Ginny inspired me to take all the sensory integration courses I could and to take motor learning classes at Columbia University T C. The motor learning research taught me that clients have the ability to recover from neurologically based challenges through engaging in developmentally appropriate sensory experiences in their natural environments. My experiences with Ginny and Mildred Ross inspired me to lead a group for children with Autism Spectrum Disorders with the help of occupational therapy students and the children’s parents.

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I met Winnie Dunn and Lucy Jane Miller at an AOTA symposium where they were mentoring new researchers by letting us help with their projects. I remember asking them both why they were developing assessments when new treatments were needed, and they told me that until we learned to measure sensory integration interventions we couldn’t improve and validate our treatments. Winnie Dunn developed the Sensory Profile, a reliable and valid measure of sensory processing abilities www.sensoryprofile.com Dr. Dunn also went on to develop an intervention model that used the sensory profile to coach clients on adapting their sensory modulation styles so they could function more effectively. http://events.jeena.org/media/blog_media/2011/05/13/Sensory_Integration.pdf  While I still do direct and group interventions I always include consultation to the client, family, and teachers regarding how their sensory styles impact their interactions and functioning.

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By taking the Sensory Profile I found I had significant Low Registration and Sensory Sensitivity, at a level where only 2 out of 100 adults my age score. Being low registration influences me to often miss sensory input that others notice. Because I am also sensory sensitive I also frequently get overwhelmed by sensory input I do notice and take a long time to accommodate to touch (e.g., I’m bothered by neck ties, rings and watches).

I’ve learned to stomp my feet and look people in the eye when they are telling me something important, and to take an hour walk when I’m feeling overwhelmed so I don’t yell at anyone. I still can’t wear a tie when I speak but can tolerate wearing shoes rather than sneakers. Knowing my sensory profile helps me accommodate my behavior to the needs of my clients. I tend to talk loudly and quickly, but consciously speak softer and slower when working with clients who have sensory sensitivity and attention deficit hyperactive disorder.

As a new researcher who was a member of Lucy Jane Miller’s team I learned to be a better observer. Although she is arguably one of the most influential leaders in sensory processing intervention (helping to create the term) what inspired me most about her was her honesty. I was putting off getting my Ph.D. because I felt I wasn’t smart enough, but was inspired when Dr. Miller asked me for help changing her flat tire. I figured if someone that smart couldn’t change a tire I could try to get my Ph.D. even though I didn’t feel smart enough.

Dr. Miller has evolved from developing assessment tools to supporting sensory processing intervention research through the Sensory Processing Disorder Network www.spdnetwork.org Her organization presents workshops on sensory processing basic and clinical research. I refer parents and clinicians to her organization because it is both factual and parent friendly.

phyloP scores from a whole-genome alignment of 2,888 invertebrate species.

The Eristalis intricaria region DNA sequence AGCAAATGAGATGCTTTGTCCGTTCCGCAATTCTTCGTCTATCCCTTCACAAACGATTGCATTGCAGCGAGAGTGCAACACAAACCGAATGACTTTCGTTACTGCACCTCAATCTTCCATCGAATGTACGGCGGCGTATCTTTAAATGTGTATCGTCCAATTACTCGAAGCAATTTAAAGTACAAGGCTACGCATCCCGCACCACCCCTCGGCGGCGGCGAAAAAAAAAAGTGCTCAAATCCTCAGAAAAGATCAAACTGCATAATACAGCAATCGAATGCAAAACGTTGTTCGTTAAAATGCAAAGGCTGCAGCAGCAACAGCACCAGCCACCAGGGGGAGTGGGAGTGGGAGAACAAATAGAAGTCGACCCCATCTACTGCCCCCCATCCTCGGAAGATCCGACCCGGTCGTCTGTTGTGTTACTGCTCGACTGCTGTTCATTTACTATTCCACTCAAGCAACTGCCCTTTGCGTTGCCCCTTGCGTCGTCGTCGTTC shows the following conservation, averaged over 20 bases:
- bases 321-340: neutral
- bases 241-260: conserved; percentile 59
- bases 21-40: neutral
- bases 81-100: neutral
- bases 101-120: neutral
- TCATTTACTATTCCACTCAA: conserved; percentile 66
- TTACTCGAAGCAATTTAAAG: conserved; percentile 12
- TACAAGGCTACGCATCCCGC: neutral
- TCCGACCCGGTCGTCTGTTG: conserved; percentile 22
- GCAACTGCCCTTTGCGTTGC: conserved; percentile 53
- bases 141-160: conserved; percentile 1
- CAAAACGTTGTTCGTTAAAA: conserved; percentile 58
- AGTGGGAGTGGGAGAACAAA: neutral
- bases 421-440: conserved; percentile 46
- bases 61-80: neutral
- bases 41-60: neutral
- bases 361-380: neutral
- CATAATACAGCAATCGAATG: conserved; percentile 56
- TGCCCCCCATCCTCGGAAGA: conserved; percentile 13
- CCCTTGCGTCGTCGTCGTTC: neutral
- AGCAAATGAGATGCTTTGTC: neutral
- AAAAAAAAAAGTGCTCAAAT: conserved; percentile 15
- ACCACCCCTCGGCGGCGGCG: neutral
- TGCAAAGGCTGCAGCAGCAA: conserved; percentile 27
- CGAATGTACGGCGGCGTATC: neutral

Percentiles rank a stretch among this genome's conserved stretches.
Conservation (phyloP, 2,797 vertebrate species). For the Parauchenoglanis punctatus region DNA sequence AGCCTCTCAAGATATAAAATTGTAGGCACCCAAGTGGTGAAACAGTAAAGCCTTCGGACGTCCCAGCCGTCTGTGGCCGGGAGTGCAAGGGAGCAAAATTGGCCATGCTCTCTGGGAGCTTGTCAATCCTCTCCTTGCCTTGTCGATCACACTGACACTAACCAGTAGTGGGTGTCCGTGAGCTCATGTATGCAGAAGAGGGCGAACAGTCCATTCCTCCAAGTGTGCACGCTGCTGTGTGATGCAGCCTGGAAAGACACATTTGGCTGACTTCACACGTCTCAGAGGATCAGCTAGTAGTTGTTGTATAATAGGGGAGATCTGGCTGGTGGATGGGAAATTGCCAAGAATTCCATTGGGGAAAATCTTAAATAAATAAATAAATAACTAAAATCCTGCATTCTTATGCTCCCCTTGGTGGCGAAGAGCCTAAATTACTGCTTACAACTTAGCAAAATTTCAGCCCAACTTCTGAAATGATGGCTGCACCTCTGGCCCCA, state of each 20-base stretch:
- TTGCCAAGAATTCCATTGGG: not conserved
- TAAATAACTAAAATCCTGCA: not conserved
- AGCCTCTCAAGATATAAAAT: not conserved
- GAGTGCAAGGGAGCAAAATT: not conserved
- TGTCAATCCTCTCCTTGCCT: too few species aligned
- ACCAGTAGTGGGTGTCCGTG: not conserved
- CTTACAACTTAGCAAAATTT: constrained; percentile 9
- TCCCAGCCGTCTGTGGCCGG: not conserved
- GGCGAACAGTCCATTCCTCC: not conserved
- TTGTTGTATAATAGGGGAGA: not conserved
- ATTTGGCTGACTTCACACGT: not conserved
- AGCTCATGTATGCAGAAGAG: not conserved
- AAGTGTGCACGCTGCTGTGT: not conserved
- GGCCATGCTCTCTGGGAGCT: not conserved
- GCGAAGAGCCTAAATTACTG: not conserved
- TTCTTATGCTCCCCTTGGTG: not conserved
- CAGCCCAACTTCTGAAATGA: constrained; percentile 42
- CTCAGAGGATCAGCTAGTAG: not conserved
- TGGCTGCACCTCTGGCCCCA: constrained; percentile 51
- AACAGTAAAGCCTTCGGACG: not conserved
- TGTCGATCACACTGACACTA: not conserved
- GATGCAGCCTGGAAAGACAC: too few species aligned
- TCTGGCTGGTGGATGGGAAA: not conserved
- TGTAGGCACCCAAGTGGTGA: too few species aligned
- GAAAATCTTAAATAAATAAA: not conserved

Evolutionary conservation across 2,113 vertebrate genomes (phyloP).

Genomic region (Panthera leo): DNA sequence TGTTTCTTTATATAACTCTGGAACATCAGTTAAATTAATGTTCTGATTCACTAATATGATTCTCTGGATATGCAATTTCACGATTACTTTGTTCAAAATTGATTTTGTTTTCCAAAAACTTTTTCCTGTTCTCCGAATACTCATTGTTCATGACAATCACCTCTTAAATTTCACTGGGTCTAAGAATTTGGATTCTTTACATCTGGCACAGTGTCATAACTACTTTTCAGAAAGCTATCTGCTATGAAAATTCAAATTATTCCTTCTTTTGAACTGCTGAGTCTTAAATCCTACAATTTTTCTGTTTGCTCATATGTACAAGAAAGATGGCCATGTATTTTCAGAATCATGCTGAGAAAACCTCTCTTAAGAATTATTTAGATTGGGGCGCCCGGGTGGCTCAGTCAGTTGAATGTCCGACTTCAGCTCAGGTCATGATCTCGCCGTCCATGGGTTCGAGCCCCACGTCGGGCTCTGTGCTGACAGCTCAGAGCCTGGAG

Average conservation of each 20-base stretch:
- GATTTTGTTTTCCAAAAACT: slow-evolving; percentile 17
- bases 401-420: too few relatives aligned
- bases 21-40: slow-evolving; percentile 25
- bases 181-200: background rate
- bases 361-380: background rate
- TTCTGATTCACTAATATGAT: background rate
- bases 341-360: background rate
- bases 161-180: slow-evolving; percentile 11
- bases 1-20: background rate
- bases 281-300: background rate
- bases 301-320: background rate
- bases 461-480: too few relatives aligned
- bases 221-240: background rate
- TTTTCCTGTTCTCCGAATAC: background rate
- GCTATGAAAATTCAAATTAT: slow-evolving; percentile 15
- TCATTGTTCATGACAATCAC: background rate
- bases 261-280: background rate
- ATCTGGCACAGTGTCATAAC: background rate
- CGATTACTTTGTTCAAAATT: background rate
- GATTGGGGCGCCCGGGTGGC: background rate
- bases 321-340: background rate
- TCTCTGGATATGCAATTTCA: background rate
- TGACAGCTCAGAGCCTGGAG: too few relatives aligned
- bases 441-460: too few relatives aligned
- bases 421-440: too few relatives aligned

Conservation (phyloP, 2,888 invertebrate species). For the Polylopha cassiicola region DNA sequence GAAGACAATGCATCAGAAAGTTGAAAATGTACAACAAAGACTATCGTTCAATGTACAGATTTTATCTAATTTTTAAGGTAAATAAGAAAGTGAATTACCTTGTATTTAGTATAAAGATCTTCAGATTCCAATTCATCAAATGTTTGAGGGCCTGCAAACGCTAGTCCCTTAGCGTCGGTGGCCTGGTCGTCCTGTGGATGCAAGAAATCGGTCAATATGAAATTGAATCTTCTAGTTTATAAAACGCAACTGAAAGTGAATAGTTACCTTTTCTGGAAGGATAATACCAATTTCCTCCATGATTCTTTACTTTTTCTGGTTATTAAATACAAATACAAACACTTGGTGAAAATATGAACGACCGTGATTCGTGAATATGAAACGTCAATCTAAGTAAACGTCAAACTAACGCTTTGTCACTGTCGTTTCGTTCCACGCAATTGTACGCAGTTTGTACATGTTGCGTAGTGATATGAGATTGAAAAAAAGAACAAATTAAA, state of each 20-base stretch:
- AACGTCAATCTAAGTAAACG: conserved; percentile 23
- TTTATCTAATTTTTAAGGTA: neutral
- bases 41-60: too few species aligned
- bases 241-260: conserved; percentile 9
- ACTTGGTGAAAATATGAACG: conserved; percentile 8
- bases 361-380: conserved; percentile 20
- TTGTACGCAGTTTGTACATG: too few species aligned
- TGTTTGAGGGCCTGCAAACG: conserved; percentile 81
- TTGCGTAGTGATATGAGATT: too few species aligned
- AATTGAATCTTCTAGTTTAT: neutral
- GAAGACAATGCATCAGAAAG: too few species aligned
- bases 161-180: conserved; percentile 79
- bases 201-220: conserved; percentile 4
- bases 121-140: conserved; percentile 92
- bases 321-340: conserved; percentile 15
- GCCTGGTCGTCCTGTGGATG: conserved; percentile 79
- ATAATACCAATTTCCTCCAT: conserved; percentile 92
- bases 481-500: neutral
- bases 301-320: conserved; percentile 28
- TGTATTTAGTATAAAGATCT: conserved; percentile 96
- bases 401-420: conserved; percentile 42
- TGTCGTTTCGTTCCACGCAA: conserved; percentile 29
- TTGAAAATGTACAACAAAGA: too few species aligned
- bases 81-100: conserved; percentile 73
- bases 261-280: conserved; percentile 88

My clinical experiences have shown me that sensory processing intervention helps clients with severe sensory processing, behavioral and developmental challenges to improve their functional skills. I have discovered the value of sensory processing intervention through individual, group, client/family education, and environmental consultation treatment. My perspective on sensory processing and professional vision wouldn’t have been possible with out my teachers and mentors. To paraphrase Isaac Newton, “If my professional vision has expanded it is because I stand tall on the shoulders of giants”.

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Movement for Mindfulness

Mindfulness is the process of paying attention to what you are currently doing and feeling. Attention is a vital skill that is too often underemphasized, particularly when teaching young and developmentally challenged individuals. Movement strategies are useful for teaching mindfulness, self-control, and attention. Several useful movement strategies are listed below that can help young and developmentally challenged people to be mindful and pay attention better.

Standing Mindful Clock: A movement activity to promote mindfulness and body awareness, especially with people who lack the coordination to use deep breathing for relaxation. It involves verbalizing specific words (designated in bold print) while moving in a specific sequence (described in italics) to promote basic awareness of the front, back, top and bottom of the body. The entire sequence is done 3 times.

Tic squat Tock stand on toes Like a squat Clock stand on toes
‘Till we squat Find our stand on toes Center assume a centered standing position
Tic lean forward Tock lean back Like a lean forward Clock lean back
‘Till we lean forward Find our lean back Center assume a centered standing position

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Tense & relax muscles: A brief progressive relaxation strategy involving the muscles people often tense up when their anxious. Participants tense their muscles for 3 seconds then relax 5-10 seconds, doing each numbered section 3 times.

1) Tense; then relax all the muscles of your face and jaw.
2) Elevate both shoulders towards your ears; then drop and relax both shoulders.
3) Fist hands tightly; then completely relax both wrists, hands & fingers.

Bird: A strategy that uses simple movement to teach deep breathing for relaxation. Gradually lift both arms (from the sides like a jumping jack or straight up vertically) while breathing in and expanding your belly. Then at a slower rate lower both arms while breathing out.

Nose Breathe: A strategy that combines hand stretching with deep breathing for relaxation. The nose breathe strategy is especially helpful for students whose hands feel tense or spasm from handwriting or who have difficulty using breathing for relaxation. The fingers are extended and separated for relaxation, then the thumb is fisted in a mudra hand posture that promotes relaxation. It is done three to six times after the hand motions are learned.